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FTC to probe fairness of dealings between Japan's convenience stores, head offices

A stone nameplate for the Japan Fair Trade Commission and the Public Prosecutors Office is seen at a joint national government building in Tokyo's Chiyoda Ward. (Mainichi/Kazuo Motohashi)

TOKYO -- The Japan Fair Trade Commission (JFTC) is poised to launch a probe into dealings between convenience store head offices and franchises as early as this summer, investigating whether 24/7 operating models and other restrictions are putting some franchises at a disadvantage.

The probe will be the first since 2011. Due to a lack of staff, there has been a movement by stores to seek a review of their 24-hour business model, which would represent a significant change in their operating environment.

The JFTC will carefully investigate whether head offices are putting franchises, which remain in a weak position, at a disadvantage in light of the Act on Prohibition of Private Monopolization and Maintenance of Fair Trade. In addition to probing whether head offices are using their superior position to unfairly force franchises into staying open 24 hours a day, the JFTC will look into their contracts with stores and their trade practices.

Furthermore, the JFTC will look into whether the head offices are advancing a dominant strategy by ignoring the wishes of stores as they focus on opening outlets in certain regions. It will also consider whether the head offices are unfairly restricting clearance sales for products approaching their use-by dates and putting stores at a disadvantage.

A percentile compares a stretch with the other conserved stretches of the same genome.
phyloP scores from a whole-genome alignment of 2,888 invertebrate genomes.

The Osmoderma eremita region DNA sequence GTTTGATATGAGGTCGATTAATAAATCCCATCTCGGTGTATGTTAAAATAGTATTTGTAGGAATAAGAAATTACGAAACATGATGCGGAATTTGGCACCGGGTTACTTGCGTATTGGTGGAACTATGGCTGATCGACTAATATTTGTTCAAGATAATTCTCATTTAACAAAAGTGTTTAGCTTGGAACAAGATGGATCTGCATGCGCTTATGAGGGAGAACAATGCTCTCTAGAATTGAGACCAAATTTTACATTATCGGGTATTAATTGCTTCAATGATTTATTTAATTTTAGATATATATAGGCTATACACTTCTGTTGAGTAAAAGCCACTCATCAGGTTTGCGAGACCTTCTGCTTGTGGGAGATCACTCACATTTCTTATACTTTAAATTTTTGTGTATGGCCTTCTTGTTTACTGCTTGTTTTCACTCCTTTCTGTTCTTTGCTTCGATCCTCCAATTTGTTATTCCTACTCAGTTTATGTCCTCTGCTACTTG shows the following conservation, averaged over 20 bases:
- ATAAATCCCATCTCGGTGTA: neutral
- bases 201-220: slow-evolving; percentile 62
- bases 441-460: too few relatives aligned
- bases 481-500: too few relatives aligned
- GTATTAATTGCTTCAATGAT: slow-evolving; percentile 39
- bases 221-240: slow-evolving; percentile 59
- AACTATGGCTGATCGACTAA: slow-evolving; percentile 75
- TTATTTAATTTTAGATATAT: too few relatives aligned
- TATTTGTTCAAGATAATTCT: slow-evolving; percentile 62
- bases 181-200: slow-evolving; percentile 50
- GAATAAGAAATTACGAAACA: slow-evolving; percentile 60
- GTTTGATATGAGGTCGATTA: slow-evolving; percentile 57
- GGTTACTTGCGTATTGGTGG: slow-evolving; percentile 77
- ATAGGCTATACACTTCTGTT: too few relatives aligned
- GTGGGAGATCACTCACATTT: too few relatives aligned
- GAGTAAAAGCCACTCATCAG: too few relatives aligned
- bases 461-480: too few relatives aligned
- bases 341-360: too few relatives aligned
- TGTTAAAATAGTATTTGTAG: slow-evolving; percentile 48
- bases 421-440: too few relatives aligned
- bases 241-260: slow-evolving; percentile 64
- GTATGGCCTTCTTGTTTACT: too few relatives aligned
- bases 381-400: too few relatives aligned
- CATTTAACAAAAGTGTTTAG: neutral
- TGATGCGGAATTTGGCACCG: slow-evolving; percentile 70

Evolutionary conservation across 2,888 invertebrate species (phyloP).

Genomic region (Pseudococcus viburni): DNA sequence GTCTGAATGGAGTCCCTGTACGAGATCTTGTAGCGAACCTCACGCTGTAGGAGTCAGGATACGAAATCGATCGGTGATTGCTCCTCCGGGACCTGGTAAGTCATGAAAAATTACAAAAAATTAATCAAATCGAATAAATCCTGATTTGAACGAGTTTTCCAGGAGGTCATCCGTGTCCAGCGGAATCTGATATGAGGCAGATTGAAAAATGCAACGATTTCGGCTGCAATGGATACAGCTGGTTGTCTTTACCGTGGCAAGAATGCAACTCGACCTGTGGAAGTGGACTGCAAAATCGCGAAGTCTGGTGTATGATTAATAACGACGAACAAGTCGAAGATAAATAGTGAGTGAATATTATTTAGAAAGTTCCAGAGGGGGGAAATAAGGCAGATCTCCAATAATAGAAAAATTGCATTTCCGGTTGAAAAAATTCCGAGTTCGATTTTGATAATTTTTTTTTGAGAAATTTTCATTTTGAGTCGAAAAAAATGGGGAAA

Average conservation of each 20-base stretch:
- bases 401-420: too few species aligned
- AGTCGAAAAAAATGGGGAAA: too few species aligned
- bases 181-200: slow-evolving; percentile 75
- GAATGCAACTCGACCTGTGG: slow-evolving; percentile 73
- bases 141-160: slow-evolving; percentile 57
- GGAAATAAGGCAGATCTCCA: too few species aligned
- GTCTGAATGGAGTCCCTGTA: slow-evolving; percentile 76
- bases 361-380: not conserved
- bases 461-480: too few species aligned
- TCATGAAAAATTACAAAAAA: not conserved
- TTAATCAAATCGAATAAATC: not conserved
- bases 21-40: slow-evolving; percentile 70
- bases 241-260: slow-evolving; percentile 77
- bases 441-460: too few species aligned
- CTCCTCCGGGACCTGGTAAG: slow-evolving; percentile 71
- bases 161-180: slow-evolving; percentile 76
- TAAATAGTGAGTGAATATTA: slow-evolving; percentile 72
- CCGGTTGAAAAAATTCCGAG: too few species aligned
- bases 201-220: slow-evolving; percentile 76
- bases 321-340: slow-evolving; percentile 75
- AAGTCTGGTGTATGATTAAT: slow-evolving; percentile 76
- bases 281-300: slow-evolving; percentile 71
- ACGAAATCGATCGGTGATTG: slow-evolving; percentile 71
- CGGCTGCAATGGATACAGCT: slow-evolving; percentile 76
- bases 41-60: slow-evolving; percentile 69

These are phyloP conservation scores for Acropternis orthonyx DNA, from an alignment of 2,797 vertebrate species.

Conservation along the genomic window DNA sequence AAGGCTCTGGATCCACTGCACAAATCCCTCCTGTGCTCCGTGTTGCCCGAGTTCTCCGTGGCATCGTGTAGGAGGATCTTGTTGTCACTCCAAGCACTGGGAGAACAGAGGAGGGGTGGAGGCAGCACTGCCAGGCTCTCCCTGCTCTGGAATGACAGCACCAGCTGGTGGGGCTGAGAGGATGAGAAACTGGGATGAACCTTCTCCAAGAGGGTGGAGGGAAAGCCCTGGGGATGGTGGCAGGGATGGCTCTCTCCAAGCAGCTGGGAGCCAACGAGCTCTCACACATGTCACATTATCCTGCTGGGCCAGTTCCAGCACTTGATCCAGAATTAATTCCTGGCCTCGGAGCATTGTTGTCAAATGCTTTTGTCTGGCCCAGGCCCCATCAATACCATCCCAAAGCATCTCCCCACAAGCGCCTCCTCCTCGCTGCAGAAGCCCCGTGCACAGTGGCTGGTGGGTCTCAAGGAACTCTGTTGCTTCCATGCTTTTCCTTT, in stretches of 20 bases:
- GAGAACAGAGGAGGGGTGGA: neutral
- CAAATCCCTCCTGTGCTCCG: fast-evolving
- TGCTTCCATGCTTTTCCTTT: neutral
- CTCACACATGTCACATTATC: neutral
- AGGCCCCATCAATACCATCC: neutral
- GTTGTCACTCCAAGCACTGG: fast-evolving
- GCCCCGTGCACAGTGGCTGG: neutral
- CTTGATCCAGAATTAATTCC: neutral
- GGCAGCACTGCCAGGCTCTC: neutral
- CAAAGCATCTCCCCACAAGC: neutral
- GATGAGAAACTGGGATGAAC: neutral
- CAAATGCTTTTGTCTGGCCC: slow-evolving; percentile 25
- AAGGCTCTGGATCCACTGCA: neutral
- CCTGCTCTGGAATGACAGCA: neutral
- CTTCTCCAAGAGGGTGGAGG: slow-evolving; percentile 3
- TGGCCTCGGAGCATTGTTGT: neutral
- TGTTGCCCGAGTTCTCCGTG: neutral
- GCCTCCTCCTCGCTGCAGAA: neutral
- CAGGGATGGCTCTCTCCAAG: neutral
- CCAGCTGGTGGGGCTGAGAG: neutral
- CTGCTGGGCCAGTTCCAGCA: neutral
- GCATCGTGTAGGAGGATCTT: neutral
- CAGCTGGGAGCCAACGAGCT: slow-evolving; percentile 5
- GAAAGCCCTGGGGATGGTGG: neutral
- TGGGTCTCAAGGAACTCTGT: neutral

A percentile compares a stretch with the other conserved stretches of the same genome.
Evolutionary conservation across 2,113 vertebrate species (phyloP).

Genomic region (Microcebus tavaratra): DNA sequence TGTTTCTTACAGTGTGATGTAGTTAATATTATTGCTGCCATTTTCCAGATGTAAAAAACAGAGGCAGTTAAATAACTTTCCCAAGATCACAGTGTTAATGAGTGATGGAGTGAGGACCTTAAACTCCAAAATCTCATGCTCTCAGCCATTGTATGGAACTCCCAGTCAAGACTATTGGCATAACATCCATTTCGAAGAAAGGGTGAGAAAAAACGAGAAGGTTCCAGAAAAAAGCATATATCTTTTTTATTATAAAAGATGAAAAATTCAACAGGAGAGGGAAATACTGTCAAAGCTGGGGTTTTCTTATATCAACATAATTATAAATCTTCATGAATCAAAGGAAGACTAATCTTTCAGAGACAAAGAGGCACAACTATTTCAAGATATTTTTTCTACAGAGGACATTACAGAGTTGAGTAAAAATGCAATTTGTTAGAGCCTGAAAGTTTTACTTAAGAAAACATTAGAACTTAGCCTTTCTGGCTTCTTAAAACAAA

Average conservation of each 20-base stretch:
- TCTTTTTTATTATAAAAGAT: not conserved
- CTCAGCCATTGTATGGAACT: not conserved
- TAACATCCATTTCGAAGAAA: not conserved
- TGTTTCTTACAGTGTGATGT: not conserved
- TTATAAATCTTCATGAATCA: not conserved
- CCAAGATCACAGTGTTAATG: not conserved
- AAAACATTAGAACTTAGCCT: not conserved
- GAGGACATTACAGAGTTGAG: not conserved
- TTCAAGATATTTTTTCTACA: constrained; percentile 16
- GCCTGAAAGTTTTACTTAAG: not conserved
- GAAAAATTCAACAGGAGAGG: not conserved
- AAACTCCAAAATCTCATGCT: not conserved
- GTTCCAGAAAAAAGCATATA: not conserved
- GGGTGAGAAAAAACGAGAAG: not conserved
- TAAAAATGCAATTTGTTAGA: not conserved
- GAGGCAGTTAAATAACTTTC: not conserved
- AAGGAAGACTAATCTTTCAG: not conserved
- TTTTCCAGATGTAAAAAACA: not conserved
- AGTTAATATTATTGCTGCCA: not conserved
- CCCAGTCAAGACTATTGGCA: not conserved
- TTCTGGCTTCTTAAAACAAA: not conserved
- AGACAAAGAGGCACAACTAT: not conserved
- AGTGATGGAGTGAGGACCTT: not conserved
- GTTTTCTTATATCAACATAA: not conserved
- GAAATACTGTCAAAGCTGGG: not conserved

The commission will interview store owners and conduct questionnaires, and aims to compile a report by the end of fiscal 2019 on whether there have been any infringements of the antimonopoly act. It is considering issuing cease and desist orders after screening cases individually if any violations are detected.

In February this year, a Seven-Eleven Japan Co. store in the city of Higashiosaka in western Japan started shortening its nighttime operating hours. In response, the head office demanded that it pay a penalty of about 17 million yen, a move that upset stores.

Under the contract between the head office and franchises, the more a store earns, the more royalties the head office collects. But if there are any increases in costs resulting from personnel expenses, the franchise store is expected to foot the bill.

Worried about worsening business conditions, some convenience stores are asking for a review of the 24-hour business model, but major chains are steadfastly adhering to it.

To prevent head offices from violating the antimonopoly act, the JFTC formulated guidelines in 2002 stating that business models must not unilaterally put franchise stores at a disadvantage or unfairly restrict franchises alone. In 2009, the commission issued a cease and desist order against the head office of Seven-Eleven Japan for unfairly restricting the sale of goods at reduced prices in violation of the antimonopoly act.

(Japanese original by Naoya Matsumoto and Kenji Wada, Business News Department)

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